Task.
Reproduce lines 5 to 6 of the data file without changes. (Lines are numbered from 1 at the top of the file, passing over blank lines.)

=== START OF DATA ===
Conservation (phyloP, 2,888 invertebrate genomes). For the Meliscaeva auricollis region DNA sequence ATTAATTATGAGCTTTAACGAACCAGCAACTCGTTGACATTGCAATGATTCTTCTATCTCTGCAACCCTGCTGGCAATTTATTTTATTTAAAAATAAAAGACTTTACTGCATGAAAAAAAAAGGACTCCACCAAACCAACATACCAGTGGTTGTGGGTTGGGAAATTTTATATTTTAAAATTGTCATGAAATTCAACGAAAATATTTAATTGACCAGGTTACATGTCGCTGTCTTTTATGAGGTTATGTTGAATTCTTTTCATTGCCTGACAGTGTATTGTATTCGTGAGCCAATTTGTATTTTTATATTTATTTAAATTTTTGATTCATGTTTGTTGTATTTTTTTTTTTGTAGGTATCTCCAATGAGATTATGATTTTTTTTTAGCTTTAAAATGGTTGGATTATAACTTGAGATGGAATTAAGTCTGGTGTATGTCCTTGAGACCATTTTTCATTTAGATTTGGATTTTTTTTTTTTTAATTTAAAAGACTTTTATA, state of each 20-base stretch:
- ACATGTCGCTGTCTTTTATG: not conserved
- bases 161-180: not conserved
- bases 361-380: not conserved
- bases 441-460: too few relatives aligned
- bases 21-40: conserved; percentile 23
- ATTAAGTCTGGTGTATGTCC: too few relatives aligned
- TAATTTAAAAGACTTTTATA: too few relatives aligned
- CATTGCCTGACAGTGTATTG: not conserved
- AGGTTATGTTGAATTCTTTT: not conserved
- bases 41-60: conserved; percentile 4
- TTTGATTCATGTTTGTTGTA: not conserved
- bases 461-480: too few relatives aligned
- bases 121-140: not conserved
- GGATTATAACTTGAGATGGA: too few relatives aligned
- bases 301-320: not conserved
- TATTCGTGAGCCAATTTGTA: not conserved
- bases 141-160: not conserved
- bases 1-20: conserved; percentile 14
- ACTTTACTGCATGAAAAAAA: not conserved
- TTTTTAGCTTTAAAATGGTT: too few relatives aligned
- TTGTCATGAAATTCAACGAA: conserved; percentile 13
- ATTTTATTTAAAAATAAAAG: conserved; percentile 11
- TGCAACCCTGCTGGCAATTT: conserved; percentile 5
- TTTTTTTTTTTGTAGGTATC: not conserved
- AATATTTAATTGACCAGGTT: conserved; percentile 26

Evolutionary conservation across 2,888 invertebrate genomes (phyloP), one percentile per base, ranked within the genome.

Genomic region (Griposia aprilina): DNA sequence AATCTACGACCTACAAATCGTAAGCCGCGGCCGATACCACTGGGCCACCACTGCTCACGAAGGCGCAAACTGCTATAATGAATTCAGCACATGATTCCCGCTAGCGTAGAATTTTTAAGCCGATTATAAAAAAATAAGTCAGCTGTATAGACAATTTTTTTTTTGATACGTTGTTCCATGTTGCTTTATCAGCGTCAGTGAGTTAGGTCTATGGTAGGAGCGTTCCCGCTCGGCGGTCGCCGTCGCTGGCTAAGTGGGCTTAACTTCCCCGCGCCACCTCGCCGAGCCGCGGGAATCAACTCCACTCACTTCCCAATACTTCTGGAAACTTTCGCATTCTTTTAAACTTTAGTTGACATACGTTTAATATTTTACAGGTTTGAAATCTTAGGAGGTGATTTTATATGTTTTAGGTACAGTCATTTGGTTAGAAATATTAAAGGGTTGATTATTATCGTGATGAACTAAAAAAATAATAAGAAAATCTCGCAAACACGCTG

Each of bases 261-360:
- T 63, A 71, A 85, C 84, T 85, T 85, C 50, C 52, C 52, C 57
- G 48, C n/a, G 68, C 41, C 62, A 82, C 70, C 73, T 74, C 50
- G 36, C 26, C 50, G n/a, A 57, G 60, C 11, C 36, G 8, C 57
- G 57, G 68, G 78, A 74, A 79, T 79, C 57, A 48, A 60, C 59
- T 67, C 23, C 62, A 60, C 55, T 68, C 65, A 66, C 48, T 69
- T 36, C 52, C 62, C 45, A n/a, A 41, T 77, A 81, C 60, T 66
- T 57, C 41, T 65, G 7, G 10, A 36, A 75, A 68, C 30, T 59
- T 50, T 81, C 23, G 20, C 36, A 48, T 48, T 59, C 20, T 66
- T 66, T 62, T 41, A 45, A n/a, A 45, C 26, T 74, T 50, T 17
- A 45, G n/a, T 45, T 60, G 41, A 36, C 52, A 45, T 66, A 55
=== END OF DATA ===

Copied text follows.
- bases 441-460: too few relatives aligned
- bases 21-40: conserved; percentile 23